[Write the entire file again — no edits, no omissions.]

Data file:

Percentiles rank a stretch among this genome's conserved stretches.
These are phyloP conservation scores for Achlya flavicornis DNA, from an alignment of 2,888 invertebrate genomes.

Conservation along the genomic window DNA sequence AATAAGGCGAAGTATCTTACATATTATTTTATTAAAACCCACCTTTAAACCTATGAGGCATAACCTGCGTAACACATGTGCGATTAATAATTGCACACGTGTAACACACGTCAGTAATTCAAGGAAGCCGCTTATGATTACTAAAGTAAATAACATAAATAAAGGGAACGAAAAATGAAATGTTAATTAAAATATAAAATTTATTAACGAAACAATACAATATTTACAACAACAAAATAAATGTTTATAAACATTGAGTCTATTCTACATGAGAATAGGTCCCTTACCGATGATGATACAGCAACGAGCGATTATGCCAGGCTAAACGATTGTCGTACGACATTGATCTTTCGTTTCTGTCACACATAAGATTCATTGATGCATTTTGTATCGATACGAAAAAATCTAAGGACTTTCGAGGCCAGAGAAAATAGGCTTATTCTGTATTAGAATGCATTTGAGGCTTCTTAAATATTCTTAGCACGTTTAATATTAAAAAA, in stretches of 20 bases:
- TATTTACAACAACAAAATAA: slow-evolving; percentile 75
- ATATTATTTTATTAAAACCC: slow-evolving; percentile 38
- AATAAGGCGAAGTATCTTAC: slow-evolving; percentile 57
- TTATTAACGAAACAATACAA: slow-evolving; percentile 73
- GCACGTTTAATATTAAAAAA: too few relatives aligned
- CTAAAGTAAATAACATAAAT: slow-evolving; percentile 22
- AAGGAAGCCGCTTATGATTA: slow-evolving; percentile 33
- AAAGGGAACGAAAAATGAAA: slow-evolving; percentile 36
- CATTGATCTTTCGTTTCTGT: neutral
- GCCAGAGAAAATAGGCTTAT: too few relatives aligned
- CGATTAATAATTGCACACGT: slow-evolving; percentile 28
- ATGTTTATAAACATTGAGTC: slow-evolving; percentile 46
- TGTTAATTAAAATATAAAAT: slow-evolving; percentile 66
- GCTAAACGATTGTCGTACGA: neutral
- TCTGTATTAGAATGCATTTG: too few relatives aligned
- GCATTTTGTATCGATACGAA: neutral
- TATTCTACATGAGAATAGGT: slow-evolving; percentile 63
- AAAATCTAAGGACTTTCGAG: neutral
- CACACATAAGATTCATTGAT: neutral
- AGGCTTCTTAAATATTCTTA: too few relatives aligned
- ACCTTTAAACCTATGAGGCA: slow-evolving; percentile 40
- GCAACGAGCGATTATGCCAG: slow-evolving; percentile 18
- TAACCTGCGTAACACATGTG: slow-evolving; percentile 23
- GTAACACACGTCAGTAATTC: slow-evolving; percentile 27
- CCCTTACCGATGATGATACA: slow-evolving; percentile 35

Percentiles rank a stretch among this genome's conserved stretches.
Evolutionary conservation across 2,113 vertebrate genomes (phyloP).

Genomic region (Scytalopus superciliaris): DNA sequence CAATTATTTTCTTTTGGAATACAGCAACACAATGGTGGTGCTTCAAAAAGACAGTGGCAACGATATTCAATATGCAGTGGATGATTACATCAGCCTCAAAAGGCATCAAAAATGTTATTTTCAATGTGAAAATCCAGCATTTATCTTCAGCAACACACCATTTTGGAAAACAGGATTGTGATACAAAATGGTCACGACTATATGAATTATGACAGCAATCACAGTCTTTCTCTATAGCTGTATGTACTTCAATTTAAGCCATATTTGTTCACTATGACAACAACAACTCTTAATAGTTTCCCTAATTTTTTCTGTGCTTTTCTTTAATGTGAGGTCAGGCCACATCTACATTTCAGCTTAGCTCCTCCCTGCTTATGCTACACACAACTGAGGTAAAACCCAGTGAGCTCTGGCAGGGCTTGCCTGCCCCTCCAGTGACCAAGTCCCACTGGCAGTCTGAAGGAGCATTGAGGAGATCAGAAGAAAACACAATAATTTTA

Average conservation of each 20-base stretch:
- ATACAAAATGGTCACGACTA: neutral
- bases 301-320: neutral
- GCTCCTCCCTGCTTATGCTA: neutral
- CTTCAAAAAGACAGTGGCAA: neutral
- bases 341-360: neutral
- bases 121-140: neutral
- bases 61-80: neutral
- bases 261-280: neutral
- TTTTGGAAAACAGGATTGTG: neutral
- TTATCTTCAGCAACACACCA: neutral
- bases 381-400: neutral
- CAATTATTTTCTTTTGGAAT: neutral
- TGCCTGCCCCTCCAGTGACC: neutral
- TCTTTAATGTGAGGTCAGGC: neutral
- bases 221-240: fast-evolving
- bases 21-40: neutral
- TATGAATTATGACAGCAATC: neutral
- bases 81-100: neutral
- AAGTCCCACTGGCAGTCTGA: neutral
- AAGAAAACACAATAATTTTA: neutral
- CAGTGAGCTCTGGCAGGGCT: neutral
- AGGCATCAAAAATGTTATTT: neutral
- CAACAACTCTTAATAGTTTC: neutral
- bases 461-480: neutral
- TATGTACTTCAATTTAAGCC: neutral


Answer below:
Percentiles rank a stretch among this genome's conserved stretches.
These are phyloP conservation scores for Achlya flavicornis DNA, from an alignment of 2,888 invertebrate genomes.

Conservation along the genomic window DNA sequence AATAAGGCGAAGTATCTTACATATTATTTTATTAAAACCCACCTTTAAACCTATGAGGCATAACCTGCGTAACACATGTGCGATTAATAATTGCACACGTGTAACACACGTCAGTAATTCAAGGAAGCCGCTTATGATTACTAAAGTAAATAACATAAATAAAGGGAACGAAAAATGAAATGTTAATTAAAATATAAAATTTATTAACGAAACAATACAATATTTACAACAACAAAATAAATGTTTATAAACATTGAGTCTATTCTACATGAGAATAGGTCCCTTACCGATGATGATACAGCAACGAGCGATTATGCCAGGCTAAACGATTGTCGTACGACATTGATCTTTCGTTTCTGTCACACATAAGATTCATTGATGCATTTTGTATCGATACGAAAAAATCTAAGGACTTTCGAGGCCAGAGAAAATAGGCTTATTCTGTATTAGAATGCATTTGAGGCTTCTTAAATATTCTTAGCACGTTTAATATTAAAAAA, in stretches of 20 bases:
- TATTTACAACAACAAAATAA: slow-evolving; percentile 75
- ATATTATTTTATTAAAACCC: slow-evolving; percentile 38
- AATAAGGCGAAGTATCTTAC: slow-evolving; percentile 57
- TTATTAACGAAACAATACAA: slow-evolving; percentile 73
- GCACGTTTAATATTAAAAAA: too few relatives aligned
- CTAAAGTAAATAACATAAAT: slow-evolving; percentile 22
- AAGGAAGCCGCTTATGATTA: slow-evolving; percentile 33
- AAAGGGAACGAAAAATGAAA: slow-evolving; percentile 36
- CATTGATCTTTCGTTTCTGT: neutral
- GCCAGAGAAAATAGGCTTAT: too few relatives aligned
- CGATTAATAATTGCACACGT: slow-evolving; percentile 28
- ATGTTTATAAACATTGAGTC: slow-evolving; percentile 46
- TGTTAATTAAAATATAAAAT: slow-evolving; percentile 66
- GCTAAACGATTGTCGTACGA: neutral
- TCTGTATTAGAATGCATTTG: too few relatives aligned
- GCATTTTGTATCGATACGAA: neutral
- TATTCTACATGAGAATAGGT: slow-evolving; percentile 63
- AAAATCTAAGGACTTTCGAG: neutral
- CACACATAAGATTCATTGAT: neutral
- AGGCTTCTTAAATATTCTTA: too few relatives aligned
- ACCTTTAAACCTATGAGGCA: slow-evolving; percentile 40
- GCAACGAGCGATTATGCCAG: slow-evolving; percentile 18
- TAACCTGCGTAACACATGTG: slow-evolving; percentile 23
- GTAACACACGTCAGTAATTC: slow-evolving; percentile 27
- CCCTTACCGATGATGATACA: slow-evolving; percentile 35

Percentiles rank a stretch among this genome's conserved stretches.
Evolutionary conservation across 2,113 vertebrate genomes (phyloP).

Genomic region (Scytalopus superciliaris): DNA sequence CAATTATTTTCTTTTGGAATACAGCAACACAATGGTGGTGCTTCAAAAAGACAGTGGCAACGATATTCAATATGCAGTGGATGATTACATCAGCCTCAAAAGGCATCAAAAATGTTATTTTCAATGTGAAAATCCAGCATTTATCTTCAGCAACACACCATTTTGGAAAACAGGATTGTGATACAAAATGGTCACGACTATATGAATTATGACAGCAATCACAGTCTTTCTCTATAGCTGTATGTACTTCAATTTAAGCCATATTTGTTCACTATGACAACAACAACTCTTAATAGTTTCCCTAATTTTTTCTGTGCTTTTCTTTAATGTGAGGTCAGGCCACATCTACATTTCAGCTTAGCTCCTCCCTGCTTATGCTACACACAACTGAGGTAAAACCCAGTGAGCTCTGGCAGGGCTTGCCTGCCCCTCCAGTGACCAAGTCCCACTGGCAGTCTGAAGGAGCATTGAGGAGATCAGAAGAAAACACAATAATTTTA

Average conservation of each 20-base stretch:
- ATACAAAATGGTCACGACTA: neutral
- bases 301-320: neutral
- GCTCCTCCCTGCTTATGCTA: neutral
- CTTCAAAAAGACAGTGGCAA: neutral
- bases 341-360: neutral
- bases 121-140: neutral
- bases 61-80: neutral
- bases 261-280: neutral
- TTTTGGAAAACAGGATTGTG: neutral
- TTATCTTCAGCAACACACCA: neutral
- bases 381-400: neutral
- CAATTATTTTCTTTTGGAAT: neutral
- TGCCTGCCCCTCCAGTGACC: neutral
- TCTTTAATGTGAGGTCAGGC: neutral
- bases 221-240: fast-evolving
- bases 21-40: neutral
- TATGAATTATGACAGCAATC: neutral
- bases 81-100: neutral
- AAGTCCCACTGGCAGTCTGA: neutral
- AAGAAAACACAATAATTTTA: neutral
- CAGTGAGCTCTGGCAGGGCT: neutral
- AGGCATCAAAAATGTTATTT: neutral
- CAACAACTCTTAATAGTTTC: neutral
- bases 461-480: neutral
- TATGTACTTCAATTTAAGCC: neutral